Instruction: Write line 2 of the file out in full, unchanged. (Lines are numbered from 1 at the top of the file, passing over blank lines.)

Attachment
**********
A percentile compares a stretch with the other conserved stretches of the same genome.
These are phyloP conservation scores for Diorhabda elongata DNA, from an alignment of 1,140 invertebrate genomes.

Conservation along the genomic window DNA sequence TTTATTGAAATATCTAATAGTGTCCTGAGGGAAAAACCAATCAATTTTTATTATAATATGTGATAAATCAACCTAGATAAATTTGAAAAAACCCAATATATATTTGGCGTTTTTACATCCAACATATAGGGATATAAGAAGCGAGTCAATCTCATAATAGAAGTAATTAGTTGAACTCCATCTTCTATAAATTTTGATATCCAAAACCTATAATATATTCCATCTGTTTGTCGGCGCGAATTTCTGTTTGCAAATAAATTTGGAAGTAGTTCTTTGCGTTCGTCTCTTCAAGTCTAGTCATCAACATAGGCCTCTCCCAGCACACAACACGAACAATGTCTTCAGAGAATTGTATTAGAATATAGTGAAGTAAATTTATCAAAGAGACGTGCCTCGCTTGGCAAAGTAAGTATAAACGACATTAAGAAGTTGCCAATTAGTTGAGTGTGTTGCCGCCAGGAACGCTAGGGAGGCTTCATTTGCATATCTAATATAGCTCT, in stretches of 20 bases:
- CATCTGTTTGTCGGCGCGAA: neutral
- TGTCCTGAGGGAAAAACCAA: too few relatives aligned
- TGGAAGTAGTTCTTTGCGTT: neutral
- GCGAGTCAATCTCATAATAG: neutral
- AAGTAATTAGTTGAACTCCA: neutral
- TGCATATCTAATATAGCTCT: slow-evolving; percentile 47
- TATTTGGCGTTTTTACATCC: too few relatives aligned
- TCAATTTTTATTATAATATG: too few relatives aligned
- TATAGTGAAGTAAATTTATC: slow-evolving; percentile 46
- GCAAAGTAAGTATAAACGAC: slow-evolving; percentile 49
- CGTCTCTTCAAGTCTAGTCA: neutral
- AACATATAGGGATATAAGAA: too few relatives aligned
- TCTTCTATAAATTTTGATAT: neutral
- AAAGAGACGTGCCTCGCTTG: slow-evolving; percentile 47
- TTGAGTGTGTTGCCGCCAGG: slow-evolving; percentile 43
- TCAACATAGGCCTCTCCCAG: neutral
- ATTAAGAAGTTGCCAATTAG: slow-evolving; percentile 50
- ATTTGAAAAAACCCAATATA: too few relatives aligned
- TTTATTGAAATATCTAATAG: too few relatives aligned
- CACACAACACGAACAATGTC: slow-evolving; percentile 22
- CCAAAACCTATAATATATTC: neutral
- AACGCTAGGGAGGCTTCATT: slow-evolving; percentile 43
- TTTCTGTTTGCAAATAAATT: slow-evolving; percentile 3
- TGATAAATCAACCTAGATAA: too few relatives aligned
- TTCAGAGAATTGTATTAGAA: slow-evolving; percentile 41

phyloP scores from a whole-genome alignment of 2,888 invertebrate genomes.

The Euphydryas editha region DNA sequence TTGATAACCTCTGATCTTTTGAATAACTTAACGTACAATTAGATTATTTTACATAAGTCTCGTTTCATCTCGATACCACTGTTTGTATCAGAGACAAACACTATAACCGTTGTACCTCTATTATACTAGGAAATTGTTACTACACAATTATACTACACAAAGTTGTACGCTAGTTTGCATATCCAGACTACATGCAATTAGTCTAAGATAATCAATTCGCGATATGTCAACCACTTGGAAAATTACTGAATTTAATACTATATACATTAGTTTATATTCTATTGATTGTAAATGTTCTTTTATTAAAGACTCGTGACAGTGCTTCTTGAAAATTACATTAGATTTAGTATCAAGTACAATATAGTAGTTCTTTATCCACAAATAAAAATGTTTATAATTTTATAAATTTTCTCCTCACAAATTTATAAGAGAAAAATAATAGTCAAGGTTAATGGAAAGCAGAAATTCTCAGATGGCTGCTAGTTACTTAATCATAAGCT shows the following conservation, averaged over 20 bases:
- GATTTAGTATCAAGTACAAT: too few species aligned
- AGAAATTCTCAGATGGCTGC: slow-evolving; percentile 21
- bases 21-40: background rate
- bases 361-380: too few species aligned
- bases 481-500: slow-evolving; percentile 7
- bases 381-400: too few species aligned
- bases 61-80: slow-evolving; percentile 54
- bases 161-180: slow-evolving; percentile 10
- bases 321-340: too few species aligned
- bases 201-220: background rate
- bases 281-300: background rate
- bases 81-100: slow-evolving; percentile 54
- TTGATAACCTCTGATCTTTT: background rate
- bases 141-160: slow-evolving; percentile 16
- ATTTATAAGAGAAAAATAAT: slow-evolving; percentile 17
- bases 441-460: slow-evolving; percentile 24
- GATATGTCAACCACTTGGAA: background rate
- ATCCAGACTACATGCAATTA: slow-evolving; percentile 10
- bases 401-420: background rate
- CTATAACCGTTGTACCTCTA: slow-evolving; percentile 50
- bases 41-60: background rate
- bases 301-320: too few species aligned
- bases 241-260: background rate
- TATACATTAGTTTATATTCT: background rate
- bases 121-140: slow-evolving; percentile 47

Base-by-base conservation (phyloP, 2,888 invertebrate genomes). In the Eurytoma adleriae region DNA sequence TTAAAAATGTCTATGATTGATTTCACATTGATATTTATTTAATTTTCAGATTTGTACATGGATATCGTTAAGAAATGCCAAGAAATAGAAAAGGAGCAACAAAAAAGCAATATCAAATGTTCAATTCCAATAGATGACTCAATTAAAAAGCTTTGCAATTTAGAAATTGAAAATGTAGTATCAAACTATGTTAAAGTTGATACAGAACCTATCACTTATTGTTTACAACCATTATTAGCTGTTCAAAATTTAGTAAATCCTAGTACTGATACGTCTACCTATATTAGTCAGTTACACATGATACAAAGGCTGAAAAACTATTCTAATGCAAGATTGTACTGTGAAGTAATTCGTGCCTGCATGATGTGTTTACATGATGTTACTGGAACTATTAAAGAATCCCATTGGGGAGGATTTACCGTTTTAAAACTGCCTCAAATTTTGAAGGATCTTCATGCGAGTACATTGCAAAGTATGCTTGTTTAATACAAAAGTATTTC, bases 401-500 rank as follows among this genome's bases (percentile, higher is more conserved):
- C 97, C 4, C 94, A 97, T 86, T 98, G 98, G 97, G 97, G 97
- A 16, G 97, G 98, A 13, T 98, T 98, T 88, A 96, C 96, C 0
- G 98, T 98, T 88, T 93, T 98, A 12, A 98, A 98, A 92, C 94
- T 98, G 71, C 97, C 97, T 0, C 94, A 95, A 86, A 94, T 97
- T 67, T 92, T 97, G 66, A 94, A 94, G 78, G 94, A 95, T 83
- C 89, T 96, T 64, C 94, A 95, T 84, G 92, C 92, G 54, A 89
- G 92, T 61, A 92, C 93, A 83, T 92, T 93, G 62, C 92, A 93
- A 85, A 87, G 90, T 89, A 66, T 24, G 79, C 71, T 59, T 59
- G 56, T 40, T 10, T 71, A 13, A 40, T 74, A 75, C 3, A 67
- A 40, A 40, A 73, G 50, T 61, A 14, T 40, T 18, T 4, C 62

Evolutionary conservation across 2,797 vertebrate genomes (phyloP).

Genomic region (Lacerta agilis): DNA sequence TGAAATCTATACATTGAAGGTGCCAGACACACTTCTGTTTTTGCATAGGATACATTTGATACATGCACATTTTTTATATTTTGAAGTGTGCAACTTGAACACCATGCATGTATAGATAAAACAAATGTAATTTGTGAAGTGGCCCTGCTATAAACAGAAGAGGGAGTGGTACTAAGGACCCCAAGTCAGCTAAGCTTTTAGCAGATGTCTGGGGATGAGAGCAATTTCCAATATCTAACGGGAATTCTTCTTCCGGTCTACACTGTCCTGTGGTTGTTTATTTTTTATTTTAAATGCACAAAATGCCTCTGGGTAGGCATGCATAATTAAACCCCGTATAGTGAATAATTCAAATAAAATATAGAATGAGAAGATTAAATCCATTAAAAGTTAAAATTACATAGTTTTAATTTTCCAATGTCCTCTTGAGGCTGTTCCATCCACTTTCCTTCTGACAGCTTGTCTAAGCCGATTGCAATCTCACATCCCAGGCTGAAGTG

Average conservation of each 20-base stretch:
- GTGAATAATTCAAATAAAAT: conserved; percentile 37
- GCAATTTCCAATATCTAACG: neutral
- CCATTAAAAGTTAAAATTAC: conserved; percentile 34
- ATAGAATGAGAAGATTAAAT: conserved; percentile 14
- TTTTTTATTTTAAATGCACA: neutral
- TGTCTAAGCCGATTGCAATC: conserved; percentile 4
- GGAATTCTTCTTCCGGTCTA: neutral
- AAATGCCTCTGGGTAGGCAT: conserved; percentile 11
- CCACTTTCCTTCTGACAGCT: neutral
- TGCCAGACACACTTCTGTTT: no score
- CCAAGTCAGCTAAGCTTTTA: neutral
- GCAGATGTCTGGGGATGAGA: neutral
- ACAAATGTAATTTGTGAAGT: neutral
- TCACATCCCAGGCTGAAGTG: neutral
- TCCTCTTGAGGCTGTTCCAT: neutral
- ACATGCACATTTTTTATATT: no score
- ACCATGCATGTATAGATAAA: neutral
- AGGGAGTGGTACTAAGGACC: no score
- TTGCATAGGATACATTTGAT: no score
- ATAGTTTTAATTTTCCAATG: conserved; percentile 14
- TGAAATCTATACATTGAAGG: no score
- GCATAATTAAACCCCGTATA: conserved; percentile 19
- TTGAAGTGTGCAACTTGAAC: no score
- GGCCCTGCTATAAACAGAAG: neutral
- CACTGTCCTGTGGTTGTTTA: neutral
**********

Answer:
These are phyloP conservation scores for Diorhabda elongata DNA, from an alignment of 1,140 invertebrate genomes.